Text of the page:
Colombia Demographics

Population of Colombia (2020)

View live population, charts & trends: Population of Colombia

Colombia Population
Yearly Change
+ 1.08%
Global Share
Global Rank

Fertility in Colombia

A Total Fertility Rate (TFR) of 2.1 represents the Replacement-Level Fertility: the average number of children per woman needed for each generation to exactly replace itself without needing international immigration. A value below 2.1 will cause the native population to decline

pregnant_woman Total Fertiliy Rate (TFR)
(Live Births per Woman, 2020)

Life Expectancy in Colombia

See also: Countries in the world ranked by Life Expectancy

Both Sexes
77.9 years
(life expectancy at birth, both sexes combined)
80.5 years
(life expectancy at birth, females)
75.2 years
(life expectancy at birth, males)

Infant Mortality Rate and Deaths of Children under 5 Years Old in Colombia

Infant Mortality
(infant deaths per 1,000 live births)
Deaths under age 5
(per 1,000 live births)

Colombia Urban Population

Currently, 80.3 % of the population of Colombia is urban (40,430,278 people in 2019)

Population Density

The 2019 population density in Colombia is 45 people per Km2 (118 people per mi2), calculated on a total land area of 1,109,500 Km2 (428,380 sq. miles).

Largest Cities in Colombia

1 Bogota 7,674,366
2 Cali 2,392,877
3 Medellin 1,999,979
4 Barranquilla 1,380,425
5 Cartagena 952,024
6 Cucuta 721,398
7 Bucaramanga 571,820
8 Pereira 440,118
9 Santa Marta 431,781
10 Ibague 421,685
11 Bello 392,939
12 Pasto 382,236
13 Manizales 357,814
14 Neiva 352,855
15 Soledad 342,556
16 Villavicencio 321,717
17 Armenia 315,328
18 Soacha 313,945
19 Valledupar 308,237
20 Itaguei 281,853
21 Monteria 272,420
22 Sincelejo 261,187
23 Popayan 258,653
24 Floridablanca 252,267
25 Palmira 247,986
26 Buenaventura 240,387

See also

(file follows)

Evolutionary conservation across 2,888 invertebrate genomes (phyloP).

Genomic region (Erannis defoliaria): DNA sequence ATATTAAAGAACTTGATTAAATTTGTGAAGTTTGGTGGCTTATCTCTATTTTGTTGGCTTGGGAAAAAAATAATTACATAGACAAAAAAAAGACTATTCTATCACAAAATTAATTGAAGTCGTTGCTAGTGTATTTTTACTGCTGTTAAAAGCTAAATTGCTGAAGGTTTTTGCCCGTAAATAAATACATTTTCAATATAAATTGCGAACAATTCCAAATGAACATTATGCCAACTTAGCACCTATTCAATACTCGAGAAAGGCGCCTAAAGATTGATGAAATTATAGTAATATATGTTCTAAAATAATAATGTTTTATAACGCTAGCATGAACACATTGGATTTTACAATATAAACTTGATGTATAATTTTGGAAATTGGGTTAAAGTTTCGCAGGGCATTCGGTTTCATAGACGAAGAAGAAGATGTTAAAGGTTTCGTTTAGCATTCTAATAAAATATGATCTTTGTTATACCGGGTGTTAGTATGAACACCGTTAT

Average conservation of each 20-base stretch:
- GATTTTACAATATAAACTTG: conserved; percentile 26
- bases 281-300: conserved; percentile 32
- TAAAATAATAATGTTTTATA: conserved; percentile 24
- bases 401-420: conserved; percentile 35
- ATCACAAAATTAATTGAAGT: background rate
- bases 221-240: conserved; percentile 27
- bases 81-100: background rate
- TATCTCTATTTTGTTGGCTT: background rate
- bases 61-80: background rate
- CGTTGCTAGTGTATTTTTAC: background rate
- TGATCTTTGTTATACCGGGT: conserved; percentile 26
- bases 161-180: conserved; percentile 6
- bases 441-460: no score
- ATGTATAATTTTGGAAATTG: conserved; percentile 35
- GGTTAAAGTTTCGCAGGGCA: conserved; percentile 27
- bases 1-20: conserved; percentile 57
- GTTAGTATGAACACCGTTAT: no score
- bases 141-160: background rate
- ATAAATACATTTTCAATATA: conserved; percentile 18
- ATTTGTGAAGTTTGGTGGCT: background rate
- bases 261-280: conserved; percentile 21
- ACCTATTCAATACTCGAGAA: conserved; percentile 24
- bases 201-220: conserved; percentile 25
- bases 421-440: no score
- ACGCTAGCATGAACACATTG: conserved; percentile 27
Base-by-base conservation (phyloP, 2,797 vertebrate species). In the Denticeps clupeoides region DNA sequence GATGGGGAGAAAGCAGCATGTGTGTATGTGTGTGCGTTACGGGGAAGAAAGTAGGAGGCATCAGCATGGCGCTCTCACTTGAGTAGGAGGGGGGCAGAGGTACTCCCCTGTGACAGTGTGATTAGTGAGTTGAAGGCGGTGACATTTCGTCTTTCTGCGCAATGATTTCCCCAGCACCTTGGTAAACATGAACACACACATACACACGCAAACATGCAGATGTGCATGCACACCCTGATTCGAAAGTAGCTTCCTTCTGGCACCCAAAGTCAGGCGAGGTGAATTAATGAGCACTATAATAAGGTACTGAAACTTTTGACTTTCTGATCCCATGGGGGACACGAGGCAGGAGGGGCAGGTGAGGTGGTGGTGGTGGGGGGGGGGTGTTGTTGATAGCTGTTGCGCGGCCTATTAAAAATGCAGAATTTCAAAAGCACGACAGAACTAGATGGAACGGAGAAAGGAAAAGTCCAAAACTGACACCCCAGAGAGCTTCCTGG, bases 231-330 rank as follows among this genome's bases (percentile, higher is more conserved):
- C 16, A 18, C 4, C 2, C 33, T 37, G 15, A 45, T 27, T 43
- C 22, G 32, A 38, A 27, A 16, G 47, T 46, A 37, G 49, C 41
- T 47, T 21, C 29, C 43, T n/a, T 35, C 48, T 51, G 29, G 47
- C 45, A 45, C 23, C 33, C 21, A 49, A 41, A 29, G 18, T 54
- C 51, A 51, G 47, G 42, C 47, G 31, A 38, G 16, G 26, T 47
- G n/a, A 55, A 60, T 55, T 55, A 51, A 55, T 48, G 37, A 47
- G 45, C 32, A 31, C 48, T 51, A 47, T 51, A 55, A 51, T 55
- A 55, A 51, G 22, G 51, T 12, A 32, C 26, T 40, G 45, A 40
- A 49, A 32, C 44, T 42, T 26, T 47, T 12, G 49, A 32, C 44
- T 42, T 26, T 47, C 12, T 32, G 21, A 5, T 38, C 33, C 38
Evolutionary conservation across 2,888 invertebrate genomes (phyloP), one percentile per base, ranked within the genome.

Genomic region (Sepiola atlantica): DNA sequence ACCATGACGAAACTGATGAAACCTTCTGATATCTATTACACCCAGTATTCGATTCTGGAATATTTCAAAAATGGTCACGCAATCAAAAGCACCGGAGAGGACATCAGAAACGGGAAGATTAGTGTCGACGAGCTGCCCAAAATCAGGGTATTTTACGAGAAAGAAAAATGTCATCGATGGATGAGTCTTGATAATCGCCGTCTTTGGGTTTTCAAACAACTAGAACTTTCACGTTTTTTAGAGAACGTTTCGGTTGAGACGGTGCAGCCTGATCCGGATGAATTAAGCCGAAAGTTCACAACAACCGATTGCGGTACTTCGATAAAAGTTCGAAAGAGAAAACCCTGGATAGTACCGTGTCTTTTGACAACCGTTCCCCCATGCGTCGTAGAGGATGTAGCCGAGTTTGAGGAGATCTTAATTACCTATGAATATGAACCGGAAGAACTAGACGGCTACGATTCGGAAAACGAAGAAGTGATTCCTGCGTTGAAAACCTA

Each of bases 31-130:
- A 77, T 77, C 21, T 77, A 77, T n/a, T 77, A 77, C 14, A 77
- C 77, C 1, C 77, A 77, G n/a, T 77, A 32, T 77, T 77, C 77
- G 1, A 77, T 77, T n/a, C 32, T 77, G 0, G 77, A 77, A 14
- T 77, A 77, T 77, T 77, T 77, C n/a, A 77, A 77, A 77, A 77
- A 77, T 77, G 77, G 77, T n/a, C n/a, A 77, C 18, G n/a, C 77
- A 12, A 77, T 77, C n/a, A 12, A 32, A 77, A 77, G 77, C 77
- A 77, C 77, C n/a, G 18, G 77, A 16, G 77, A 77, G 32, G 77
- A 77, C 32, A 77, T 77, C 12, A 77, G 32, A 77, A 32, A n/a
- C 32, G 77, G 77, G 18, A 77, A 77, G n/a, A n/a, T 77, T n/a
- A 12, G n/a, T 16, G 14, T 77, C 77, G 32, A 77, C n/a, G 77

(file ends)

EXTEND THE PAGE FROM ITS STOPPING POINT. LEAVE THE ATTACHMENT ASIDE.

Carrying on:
Population Pyramid

A Population pyramid (also called "Age-Sex Pyramid") is a graphical representation of the age and sex of a population.


  • Expansive - pyramid with a wide base (larger percentage of people in younger age groups, indicating high birth rates and high fertility rates) and narrow top (high death rate and lower life expectancies). It suggests a growing population. Example: Nigera Population Pyramid
  • Constrictive - pyramid with a narrow base (lower percentage of younger people, indicating declining birth rates with each succeeding age group getting smaller than the previous one). Example: United States
  • Stationary - with a somewhat equal proportion of the population in each age group. The population is stable, neither increasing nor decreasing.



Dependency Ratio

There are three types of age dependency ratio: Youth, Elderly, and Total. All three ratios are commonly multiplied by 100.

Youth Dependency Ratio
Definition: population ages 0-15 divided by the population ages 16-64.
Formula: ([Population ages 0-15] ÷ [Population ages 16-64]) × 100

Elderly dependency ratio
Definition: population ages 65-plus divided by the population ages 16-64.
Formula: ([Population ages 65-plus] ÷ [Population ages 16-64]) × 100

Total dependency ratio
Definition: sum of the youth and old-age ratios.
Formula: (([Population ages 0-15] + [Population ages 65-plus]) ÷ [Population ages 16-64]) × 100

NOTE: Dependency Ratio does not take into account labor force participation rates by age group. Some portion of the population counted as "working age" may actually be unemployed or not in the labor force whereas some portion of the "dependent" population may be employed and not necessarily economically dependent.